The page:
Cher Public

2017 in review

Call it The Year of the Cancellation. The top 25 most read parterre stories of the year follow the jump. 

Among parterre’s more than three million pages viewed by the public (cher and otherwise) during 2017, the most clickable of all were:

Apathy greets announcement of Metropolitan Opera’s 2017-2018 season

An authentically reactionary revival of Franco Zeffirelli‘s sacred production of Puccini’s Tosca is the highlight of the Met’s 2017-2018 season. The tragically underrepresented Sir David McVicar, absent from the Met for nearly two weeks now, has consented to do traffic direction for the cast of Kristine Opolais, Jonas Kaufmann and Bryn Terfel, all of whom will surely show up.

Dmitri Hvorostovsky is alive, his wife assures us

Florence Hvorostovsky has just posted to her Facebook page that the Russian news site reporting her husband’s death is mistaken. “My husband is fine and sleeping happily next to me,” she writes.

Renée! F!

I fucking love Renée Fleming. And I don’t give a fuck if you don’t.

The frailty of everything earthly

If everything you see is great, you are either new to opera or chronically easy to please. Neither condition is anything of which to be ashamed, but the development of standards over a period of years is something to be embraced. Standards make it mean more when something really is worth raving over.

Athánati

Born on this day in 1923.

The music, ho!

Here’s where the parterriani will surely gather to hear and to comment upon this evening’s monster gala celebrating the 50th anniversary of the Met’s incumbency at Lincoln Center, beginning at 6:00 PM EDT and ending heaven knows when.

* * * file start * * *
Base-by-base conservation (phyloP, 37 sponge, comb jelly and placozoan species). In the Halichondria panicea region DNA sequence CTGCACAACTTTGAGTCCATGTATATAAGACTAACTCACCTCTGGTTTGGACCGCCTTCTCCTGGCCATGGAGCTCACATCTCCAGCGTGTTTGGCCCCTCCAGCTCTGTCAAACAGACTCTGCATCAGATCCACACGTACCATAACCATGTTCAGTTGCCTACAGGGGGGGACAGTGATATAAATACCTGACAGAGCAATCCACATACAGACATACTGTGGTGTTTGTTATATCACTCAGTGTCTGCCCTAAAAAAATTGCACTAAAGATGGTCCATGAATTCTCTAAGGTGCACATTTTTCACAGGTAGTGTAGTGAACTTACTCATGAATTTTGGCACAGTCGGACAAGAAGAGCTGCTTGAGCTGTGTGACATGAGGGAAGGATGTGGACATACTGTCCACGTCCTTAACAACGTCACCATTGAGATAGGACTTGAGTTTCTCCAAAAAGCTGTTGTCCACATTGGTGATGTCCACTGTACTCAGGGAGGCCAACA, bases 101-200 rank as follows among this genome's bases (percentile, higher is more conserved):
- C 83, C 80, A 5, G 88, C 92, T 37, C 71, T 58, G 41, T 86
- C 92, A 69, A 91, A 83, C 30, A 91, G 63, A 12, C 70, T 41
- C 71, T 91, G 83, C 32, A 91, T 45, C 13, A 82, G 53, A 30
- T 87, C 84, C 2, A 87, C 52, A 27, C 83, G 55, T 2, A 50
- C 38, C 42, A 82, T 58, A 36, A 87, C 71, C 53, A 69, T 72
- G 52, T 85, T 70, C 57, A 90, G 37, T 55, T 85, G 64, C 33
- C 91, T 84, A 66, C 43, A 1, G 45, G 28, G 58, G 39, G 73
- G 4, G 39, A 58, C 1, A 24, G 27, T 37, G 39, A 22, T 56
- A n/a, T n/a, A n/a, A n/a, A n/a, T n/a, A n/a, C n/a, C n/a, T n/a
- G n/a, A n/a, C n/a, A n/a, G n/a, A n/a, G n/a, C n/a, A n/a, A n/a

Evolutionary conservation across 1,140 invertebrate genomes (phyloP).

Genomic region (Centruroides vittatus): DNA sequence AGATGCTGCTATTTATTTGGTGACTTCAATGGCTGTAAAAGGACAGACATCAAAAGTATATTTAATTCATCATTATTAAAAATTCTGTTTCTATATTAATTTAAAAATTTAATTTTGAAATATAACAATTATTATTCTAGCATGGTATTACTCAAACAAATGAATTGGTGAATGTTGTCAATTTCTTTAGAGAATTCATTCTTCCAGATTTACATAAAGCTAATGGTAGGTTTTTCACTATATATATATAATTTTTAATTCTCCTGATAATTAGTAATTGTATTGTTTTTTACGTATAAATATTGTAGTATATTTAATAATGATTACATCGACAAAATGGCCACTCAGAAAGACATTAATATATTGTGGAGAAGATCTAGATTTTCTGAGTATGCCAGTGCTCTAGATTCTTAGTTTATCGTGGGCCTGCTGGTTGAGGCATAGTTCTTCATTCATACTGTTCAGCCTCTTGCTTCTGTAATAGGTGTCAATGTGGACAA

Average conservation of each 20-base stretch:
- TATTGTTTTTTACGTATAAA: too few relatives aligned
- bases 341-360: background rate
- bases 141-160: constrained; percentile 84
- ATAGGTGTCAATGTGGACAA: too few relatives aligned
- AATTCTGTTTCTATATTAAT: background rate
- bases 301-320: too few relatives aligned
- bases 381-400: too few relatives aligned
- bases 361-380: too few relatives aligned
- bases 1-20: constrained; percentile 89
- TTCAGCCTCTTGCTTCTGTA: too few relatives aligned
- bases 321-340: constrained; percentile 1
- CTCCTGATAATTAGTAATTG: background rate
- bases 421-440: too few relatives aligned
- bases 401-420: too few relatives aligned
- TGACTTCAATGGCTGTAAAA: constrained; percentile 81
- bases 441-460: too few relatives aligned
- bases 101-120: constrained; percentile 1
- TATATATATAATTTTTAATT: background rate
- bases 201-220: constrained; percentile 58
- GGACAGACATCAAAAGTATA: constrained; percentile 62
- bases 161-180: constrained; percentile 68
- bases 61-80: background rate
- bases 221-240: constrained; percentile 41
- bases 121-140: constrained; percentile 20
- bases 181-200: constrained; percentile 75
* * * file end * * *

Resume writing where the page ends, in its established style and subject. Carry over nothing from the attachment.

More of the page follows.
Leaving blood on the shirt

The debate over live transmissions of opera to cinemas in HD isn’t going to go away.

Better call Gaul

A gnawing sense of déja vu kept invading my thoughts during the second half of Bellini’s Norma Monday evening: I was reminded of the Met’s Opening Night two years ago when the audience got a new dark, dull Otello that didn’t at all improve on the production it was replacing.

Turandon’t

From the perspective of current identity politics, Puccini’s Turandot is a disaster of epic proportions: a dumpster fire of misogyny and racism. Its plot concerns a Pekinese princess who avenges her female ancestor by slaughtering a host of misguided suitors. That is until a mysterious prince named Calàf melts her icy, bitter heart with his virile advances—a conflict and resolution tantamount to rape.

La fanciulla del West Side


Jonas Kaufmann
‘s Dick will highlight the Met’s 2018-2019 season, when the tenor sings a new production of Puccini’s La fanciulla del West in New York.

Purists

I suppose the most significant moment of the season premiere of Bellini’s I Puritani at the Metropolitan Opera occurred when someone—a deranged purist no doubt—heckled Javier Camarena from the balcony of the opera house for withholding the infamous high F during “Credeasi, misera.”

What’s wrong with James Levine?